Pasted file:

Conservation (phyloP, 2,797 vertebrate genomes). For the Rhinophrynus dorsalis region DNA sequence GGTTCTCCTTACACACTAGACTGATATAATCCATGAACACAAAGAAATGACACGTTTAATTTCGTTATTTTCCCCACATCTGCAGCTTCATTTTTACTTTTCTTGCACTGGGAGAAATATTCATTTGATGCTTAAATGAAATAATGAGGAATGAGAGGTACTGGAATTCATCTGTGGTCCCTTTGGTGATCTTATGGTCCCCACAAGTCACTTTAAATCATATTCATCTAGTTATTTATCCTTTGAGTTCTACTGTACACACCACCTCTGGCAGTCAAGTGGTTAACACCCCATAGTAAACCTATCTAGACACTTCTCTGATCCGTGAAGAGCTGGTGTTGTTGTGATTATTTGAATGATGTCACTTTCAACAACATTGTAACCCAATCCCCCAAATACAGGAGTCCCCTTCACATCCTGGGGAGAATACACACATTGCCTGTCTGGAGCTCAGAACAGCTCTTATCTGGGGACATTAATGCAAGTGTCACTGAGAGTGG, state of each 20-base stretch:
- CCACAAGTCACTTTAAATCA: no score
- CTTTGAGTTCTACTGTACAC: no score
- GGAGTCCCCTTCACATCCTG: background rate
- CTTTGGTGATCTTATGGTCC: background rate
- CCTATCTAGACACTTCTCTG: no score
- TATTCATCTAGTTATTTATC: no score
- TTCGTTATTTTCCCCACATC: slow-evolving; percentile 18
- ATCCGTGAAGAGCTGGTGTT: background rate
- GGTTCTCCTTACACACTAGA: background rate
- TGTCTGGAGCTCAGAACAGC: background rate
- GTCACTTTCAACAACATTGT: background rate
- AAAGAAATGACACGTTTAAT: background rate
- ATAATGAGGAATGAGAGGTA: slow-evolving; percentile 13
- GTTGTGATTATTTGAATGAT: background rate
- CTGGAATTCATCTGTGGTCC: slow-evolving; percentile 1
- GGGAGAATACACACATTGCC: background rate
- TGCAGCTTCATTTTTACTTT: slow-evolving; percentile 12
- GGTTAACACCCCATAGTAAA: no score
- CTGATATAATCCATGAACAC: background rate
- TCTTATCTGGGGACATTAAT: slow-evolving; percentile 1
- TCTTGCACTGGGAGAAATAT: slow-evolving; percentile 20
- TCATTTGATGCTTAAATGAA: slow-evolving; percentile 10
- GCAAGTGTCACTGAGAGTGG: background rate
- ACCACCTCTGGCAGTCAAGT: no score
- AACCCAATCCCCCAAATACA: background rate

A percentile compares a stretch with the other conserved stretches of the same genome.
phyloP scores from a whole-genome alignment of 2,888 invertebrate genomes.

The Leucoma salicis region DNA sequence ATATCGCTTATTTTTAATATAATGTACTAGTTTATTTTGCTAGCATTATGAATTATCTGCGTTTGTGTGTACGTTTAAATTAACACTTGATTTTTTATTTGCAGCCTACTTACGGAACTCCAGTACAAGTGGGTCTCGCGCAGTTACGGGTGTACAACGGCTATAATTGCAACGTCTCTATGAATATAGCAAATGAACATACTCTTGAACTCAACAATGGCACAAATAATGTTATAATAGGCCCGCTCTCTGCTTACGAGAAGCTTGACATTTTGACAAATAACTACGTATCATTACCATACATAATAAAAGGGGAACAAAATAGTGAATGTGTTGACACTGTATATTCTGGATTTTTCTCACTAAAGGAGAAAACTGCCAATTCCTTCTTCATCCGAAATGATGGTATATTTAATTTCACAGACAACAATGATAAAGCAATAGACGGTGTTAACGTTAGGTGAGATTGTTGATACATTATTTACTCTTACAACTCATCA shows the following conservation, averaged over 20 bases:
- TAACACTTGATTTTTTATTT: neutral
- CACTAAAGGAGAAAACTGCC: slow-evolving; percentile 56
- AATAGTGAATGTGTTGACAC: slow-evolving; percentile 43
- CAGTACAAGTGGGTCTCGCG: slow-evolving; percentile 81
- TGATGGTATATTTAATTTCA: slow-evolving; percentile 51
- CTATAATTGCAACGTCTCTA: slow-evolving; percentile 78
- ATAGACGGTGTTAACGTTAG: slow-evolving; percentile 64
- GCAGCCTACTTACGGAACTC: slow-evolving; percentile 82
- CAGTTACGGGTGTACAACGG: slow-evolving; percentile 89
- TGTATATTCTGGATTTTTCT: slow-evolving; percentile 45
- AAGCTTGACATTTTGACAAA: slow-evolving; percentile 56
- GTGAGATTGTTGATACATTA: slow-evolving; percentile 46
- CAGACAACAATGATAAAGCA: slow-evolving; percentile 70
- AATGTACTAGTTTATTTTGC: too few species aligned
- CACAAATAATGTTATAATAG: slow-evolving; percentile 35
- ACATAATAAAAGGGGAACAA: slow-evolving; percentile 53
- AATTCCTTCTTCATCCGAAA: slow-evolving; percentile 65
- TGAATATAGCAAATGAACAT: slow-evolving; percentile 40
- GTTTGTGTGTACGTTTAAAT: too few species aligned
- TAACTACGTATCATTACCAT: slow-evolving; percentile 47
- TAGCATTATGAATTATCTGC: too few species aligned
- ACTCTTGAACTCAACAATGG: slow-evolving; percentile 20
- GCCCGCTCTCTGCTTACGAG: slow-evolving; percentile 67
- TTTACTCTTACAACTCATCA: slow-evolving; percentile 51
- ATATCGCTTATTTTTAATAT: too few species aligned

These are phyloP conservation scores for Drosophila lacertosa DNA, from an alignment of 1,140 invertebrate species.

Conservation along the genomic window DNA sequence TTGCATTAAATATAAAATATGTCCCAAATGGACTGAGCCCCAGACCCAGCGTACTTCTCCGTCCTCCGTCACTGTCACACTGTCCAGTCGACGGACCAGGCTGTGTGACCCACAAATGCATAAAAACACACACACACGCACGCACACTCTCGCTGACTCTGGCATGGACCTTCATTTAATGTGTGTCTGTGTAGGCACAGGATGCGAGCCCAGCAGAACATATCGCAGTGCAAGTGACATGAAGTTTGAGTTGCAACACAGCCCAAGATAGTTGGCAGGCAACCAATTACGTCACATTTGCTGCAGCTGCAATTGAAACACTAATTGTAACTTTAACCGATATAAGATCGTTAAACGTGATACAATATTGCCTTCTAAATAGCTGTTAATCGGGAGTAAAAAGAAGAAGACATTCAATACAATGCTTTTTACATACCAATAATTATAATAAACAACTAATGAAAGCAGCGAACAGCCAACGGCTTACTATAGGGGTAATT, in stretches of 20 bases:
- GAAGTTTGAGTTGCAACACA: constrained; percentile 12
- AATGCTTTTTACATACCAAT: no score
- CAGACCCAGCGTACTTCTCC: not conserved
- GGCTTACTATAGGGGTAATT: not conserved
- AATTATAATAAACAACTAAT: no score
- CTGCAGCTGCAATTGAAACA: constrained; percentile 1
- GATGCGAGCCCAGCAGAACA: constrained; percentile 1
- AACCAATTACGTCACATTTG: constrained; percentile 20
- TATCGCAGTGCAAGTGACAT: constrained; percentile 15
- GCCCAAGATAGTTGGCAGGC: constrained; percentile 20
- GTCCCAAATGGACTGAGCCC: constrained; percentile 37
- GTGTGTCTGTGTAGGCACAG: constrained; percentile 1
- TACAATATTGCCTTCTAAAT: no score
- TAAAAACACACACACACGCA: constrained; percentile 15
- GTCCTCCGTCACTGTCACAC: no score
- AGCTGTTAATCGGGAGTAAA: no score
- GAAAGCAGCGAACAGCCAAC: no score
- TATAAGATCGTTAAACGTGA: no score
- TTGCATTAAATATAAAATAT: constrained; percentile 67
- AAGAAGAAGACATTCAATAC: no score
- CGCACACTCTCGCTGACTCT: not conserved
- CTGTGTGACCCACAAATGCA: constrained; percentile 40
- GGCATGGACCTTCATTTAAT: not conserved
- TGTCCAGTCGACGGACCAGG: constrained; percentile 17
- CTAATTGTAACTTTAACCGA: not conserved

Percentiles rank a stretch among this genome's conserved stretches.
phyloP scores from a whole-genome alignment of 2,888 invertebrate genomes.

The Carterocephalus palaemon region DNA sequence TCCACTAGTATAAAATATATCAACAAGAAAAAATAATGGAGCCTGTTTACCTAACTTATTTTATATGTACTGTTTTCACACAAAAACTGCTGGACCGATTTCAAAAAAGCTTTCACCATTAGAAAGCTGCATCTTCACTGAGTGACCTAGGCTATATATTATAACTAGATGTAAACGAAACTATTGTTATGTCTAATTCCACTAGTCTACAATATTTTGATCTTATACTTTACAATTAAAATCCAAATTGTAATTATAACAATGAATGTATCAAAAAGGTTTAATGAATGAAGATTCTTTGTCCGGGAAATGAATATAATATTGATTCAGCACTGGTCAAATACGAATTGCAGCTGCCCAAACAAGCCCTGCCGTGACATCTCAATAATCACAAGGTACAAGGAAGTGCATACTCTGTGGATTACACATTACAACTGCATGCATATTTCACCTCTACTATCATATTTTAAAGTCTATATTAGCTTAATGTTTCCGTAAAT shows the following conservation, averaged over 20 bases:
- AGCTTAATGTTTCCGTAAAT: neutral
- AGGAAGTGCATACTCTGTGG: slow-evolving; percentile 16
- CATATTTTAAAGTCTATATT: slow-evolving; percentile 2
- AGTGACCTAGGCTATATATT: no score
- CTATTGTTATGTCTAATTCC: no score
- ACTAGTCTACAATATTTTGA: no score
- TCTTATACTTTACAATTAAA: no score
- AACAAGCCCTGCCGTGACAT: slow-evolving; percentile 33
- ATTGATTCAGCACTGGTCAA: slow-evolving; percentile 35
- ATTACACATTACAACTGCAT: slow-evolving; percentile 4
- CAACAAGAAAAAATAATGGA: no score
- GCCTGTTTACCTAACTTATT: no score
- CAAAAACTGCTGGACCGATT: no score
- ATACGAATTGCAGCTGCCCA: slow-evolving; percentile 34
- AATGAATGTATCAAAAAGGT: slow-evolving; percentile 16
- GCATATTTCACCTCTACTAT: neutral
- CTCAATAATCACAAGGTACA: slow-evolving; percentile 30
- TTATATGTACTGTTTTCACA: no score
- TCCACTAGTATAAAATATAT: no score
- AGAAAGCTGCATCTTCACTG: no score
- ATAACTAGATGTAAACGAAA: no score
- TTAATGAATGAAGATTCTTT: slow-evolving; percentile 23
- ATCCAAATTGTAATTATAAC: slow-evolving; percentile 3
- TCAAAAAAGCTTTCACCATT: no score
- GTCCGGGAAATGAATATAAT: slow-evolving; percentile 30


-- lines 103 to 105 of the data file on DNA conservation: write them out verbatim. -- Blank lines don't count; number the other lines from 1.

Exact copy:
- TCCACTAGTATAAAATATAT: no score
- AGAAAGCTGCATCTTCACTG: no score
- ATAACTAGATGTAAACGAAA: no score